Wisconsin Lawyer: Sneak Peek: May Wisconsin Lawyer Highlights 20 Mistakes to Avoid When Starting a Law Practice, Facilitative Mediation, and Noncompete Agreements:

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  • Wisconsin Lawyer
    May
    10
    2013

    Sneak Peek: May Wisconsin Lawyer Highlights 20 Mistakes to Avoid When Starting a Law Practice, Facilitative Mediation, and Noncompete Agreements

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    May 2013 Wisconsin LawyerMay 10, 2013 – In the May issue of Wisconsin Lawyer magazine, available online and in mailboxes soon, three seasoned solo attorneys explain the challenges of starting a law practice, with insider tips to avoid the most common mistakes lawyers make.

    “Starting your own law firm is one of the most exciting and frightening things you can do in your legal career,” write Milwaukee lawyers Daniel Davis, Mark Goldstein, and Coral Pleas. “No matter how much you prepare, mistakes will be made.”

    From financial planning to marketing, from technology to client-selection, these lawyers use the benefit of hindsight and experience to help guide others down this road in “Swimming Upstream: 20 Mistakes to Avoid When Staring Your Practice.”

    Facilitative Mediation

    Different forms of mediation exist, and in “Taking a Different View: Explore Mutual Interests with Facilitative Mediation,” two lawyers explore the benefits of facilitative mediation, a sort of mediation “hybrid” that lawyers can employ to resolve disputes.

    When clients seek help resolving disputes, put another option on the table. Facilitative mediation can leave them more satisfied than litigation, and at a lower cost.

    “The facilitative mediator helps the parties explore desired compensation or restitution but also expands the scope of interests to include things such as reputation, employee morale, risk preference, contingent payments, the desire to continue the relationship ...” write Michael Moore and Barbara Block Paterick.

    Also on Ethics, Marie A. Stanton writes, “Three ethical issues commonly pointed to mediators are maintaining neutrality, keeping confidences, and ensuring that the process produces a settlement that is knowing, informed, and voluntary,” in “Ethical Issues In Mediation.” According to Stanton, it’s the mediator’s role to maintain an even playing field that allows productive learning and the progress required to reach a settlement.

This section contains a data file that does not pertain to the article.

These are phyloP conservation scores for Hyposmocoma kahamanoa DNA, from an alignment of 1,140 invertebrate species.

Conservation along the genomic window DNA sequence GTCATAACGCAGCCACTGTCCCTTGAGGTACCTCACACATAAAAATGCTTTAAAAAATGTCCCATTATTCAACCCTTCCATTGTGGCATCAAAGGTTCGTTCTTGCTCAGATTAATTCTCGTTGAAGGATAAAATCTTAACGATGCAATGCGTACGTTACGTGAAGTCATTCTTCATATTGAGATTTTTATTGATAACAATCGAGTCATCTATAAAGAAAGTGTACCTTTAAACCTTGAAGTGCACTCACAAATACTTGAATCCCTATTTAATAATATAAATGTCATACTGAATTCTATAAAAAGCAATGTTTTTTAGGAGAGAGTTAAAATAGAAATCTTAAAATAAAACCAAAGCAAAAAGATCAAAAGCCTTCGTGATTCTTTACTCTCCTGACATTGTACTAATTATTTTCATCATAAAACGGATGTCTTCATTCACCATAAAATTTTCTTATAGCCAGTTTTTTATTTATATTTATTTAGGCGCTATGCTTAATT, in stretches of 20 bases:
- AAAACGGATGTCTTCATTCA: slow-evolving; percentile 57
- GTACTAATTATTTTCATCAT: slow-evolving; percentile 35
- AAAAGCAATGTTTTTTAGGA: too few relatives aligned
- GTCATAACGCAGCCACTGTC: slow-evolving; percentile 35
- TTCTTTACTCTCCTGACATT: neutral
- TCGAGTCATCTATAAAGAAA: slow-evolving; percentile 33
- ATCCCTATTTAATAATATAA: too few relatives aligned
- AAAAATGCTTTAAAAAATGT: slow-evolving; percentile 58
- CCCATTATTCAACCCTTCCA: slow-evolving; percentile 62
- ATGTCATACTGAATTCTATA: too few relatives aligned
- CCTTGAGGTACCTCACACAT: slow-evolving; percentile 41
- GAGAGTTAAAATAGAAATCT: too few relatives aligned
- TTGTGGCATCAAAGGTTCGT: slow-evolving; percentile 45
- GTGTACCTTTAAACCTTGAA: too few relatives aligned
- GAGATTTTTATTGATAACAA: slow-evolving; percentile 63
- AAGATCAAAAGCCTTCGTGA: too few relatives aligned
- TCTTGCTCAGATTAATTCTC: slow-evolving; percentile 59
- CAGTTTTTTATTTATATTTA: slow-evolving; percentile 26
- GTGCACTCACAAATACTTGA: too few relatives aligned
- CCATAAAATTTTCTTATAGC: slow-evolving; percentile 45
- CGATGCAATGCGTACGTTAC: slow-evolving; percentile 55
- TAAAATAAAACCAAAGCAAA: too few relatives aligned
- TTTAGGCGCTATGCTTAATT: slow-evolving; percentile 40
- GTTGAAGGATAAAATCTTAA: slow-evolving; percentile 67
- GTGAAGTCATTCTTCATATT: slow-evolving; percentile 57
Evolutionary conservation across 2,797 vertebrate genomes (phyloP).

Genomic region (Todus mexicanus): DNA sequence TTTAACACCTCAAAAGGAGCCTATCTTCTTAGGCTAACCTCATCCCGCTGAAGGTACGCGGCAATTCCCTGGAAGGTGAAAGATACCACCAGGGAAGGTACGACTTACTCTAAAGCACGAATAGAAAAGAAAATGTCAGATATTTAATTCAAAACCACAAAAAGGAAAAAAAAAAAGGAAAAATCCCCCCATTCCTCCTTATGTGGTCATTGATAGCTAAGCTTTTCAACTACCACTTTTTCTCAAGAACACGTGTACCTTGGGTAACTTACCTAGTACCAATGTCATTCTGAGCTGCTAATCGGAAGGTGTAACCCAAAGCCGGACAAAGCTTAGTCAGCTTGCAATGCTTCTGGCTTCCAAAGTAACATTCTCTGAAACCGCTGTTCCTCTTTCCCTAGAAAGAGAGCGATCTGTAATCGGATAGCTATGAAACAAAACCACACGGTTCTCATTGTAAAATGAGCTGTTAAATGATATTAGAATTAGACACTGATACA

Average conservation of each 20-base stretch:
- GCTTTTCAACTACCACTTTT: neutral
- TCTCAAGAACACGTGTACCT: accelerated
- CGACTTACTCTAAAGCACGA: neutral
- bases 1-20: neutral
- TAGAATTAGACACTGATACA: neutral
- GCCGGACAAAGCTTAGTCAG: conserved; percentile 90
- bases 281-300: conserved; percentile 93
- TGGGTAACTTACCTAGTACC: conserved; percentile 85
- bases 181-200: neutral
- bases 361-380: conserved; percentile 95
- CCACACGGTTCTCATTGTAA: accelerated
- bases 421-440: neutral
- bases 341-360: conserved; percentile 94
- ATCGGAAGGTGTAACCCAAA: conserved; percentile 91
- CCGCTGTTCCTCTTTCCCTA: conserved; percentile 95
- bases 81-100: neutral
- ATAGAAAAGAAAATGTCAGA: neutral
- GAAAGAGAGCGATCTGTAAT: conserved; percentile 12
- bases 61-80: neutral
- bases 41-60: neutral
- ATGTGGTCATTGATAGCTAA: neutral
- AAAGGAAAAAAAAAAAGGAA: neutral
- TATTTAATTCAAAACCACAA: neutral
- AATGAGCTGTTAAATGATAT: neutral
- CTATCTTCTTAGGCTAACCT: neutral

Noncompete Agreements

    Employers that use noncompetition agreements should not rely on a recent appellate decision that gave the employer-litigant wide berth to restrict an employee’s postemployment activities. J. Nels Bjorkquist writes, “The opinion’s nonprededential status and its conflict with published Wisconsin cases make it a shaky and likely short0live leg on which to stand,” in “Noncompete Agreements: A Suspect Expansion of Employers’ Rights.” Don’t miss the webXtra on restrictive covenant provisions, available online only.

    What Else Is Inside the May Issue?

    • In the 101 column, 101: Kurt Carlson and Jim McNeilly explain the legal process for collecting a debt in “How to Collect a Debt.” Successful debt collection requires knowledge of the relevant rules and regulations. It also requires gathering and assessing all relevant information about the debt, a process that presents opportunities for collecting the amount owed without having to resort to litigation. Collecting a debt can be one of the easiest activities an attorney undertakes or one of the most complicated. Don’t miss the webXtra with McNeilly and Carlson, available online only.

    • Ken Streit and Jon Chisholm propose options for greater flexibility when sentencing 17- to-24-year-old offenders in appropriate cases in the As I See It column “Expand Sentencing Options for Young Adults.” Because Wisconsin’s truth-in-sentencing system can lead to unnecessarily harsh and expensive dispositions for certain young-adult offenders, the state Legislature should create another option for use in appropriate cases. Streit and Chisholm suggest a non-truth-in-sentencing option should be developed.

    • Dean Dietrich’s Ethics column, “Protect Client Confidentiality When Seeking Advice.” Dietrich, former State Bar Professional Ethic Committee chair, says not to breach client confidences when discussing specific legal matters on electronic lists and in other settings. Dietrich writes, “There is a fine line between giving general legal advice or practice tips to another lawyer and giving advice to another lawyer on how to handle a particular representation. Lawyers must limit their discussions to general information about client representation.”

    • In the Your Practice – On Balance column, Paula Davis-Laack says the lack of progress for women lawyers in leadership roles can have a negative impact on your business’s bottom line in “5 Ways to Retain and Promote Women Lawyers.” Although nearly as many women as men graduate from U.S. law schools, men still heavily dominate the profession’s top tiers. Laack makes five recommendations to rectify this imbalance.

    • Judge Rick Sankovitz pens this month’s Final Thoughts column. Sankovitz writes, in Great Mentors, “Attorneys who cherish the profession and owe their place in it to a mentor owe it to our newest members to pass it along. And, we who have been mentored well are also obligated to put into practice what we learned.”